AUGUSTA — Sweat beading on his brow as he stood in the sun on the tarmac at the Augusta State Airport, Chris Trotter could not have been happier.

The 16-year-old had just completed a low pass over the airport and then did 90 percent of the work of landing a Cessna 172 single-engine aircraft — one of 10 belonging to the Civil Air Patrol.

With about four hours of flight time under his belt by Tuesday morning, Trotter, of New Brunswick, N.J., was on pace to solo in one of the those planes by today, the close of the Civil Air Patrol’s intense Northeast Region Flight Academy, in Augusta.

“I’ve wanted to fly ever since I was born,” he said.

If he’s as successful as he and instructors anticipate, he will be able to pilot a plane alone before he can drive a car.

He turns 17 on Independence Day and is scheduled for his driving test July 5 in New Jersey, he said.

Trotter, his 17 classmates in Augusta and 72 other cadets in flight academies across the United States were chosen from among 2,000 applicants, said Col. Dan LeClair, Maine Wing Commander and flight academy director. It’s the third year for the Augusta-based flight academy.

The cadets — all of whom aspire to be either military or commercial airline pilots — came to Augusta from as far away as San Diego and Puerto Rico to take 30 hours of ground instruction and 10 hours of flight instruction from the 12 volunteer pilots.

“The cadets specifically ask to attend the Maine flight academy even though there are ones closer because they either have come before and enjoyed their visit to Maine or have heard how nice it is to fly here and want to have that experience,” Leclair said.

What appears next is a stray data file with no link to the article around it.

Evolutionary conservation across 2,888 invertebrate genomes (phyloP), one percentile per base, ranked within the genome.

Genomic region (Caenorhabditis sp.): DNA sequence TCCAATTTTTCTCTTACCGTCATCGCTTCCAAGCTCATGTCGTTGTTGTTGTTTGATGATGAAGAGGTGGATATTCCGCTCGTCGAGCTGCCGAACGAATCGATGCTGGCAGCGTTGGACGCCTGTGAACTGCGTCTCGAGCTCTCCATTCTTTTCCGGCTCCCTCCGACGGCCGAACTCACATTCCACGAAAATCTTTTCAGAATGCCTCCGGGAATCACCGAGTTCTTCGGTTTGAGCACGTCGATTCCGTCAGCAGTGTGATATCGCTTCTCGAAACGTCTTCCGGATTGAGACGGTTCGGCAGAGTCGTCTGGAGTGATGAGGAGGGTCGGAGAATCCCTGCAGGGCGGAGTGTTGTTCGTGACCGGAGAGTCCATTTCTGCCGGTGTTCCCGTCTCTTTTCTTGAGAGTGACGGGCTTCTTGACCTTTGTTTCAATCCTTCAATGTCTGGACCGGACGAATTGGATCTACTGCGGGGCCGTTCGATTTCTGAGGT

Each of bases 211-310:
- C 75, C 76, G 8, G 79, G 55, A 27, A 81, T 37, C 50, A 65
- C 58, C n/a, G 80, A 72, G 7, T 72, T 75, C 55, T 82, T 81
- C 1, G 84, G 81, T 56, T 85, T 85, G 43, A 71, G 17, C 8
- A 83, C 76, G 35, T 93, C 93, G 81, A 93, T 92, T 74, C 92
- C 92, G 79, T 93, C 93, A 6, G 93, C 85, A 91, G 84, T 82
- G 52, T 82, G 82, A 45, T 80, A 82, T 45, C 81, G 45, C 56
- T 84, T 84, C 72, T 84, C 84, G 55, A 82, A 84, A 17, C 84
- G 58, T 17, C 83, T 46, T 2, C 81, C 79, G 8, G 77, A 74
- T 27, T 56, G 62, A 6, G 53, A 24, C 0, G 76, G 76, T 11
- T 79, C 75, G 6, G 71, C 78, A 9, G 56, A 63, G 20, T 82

While the 10 Civil Air Patrol planes are berthed each night in Augusta, the colorful, red, white and blue craft take off and land frequently at airports in Waterville, Norridgewock, Wiscasset, Lewiston-Auburn and Brunswick all week.

“It’s always exciting when they’re first landing,” Leclair said, watching one plane take off while another prepared to land.

As Trotter did a low pass, four other cadets in dark T-shirts and khaki pants clambered over a plane, doing a preflight check.

“Ignition switch off,” read Thomas Ferris, 16, of Monroe, Conn.

Michael Chung, 16, of San Diego, sat at the controls, confirming the checks. He had already soloed in a glider back in California.

“It’s a little quieter and a little slower,” he said. “The closest word I can use to describe it is magical.”

Assisting Trotter and Chung were Eamonn Fitzpatrick, 17, of Lumberton, N.J., and Trevor Zukowski, 16, of Macon, Ga.

“This is heaven, and if you love to fly, this is where you need to be,” Zukowski said.

The cadets live at Camp Keyes during the training where graduation ceremonies are set for today.

Betty Adams — 621-5631

[email protected]

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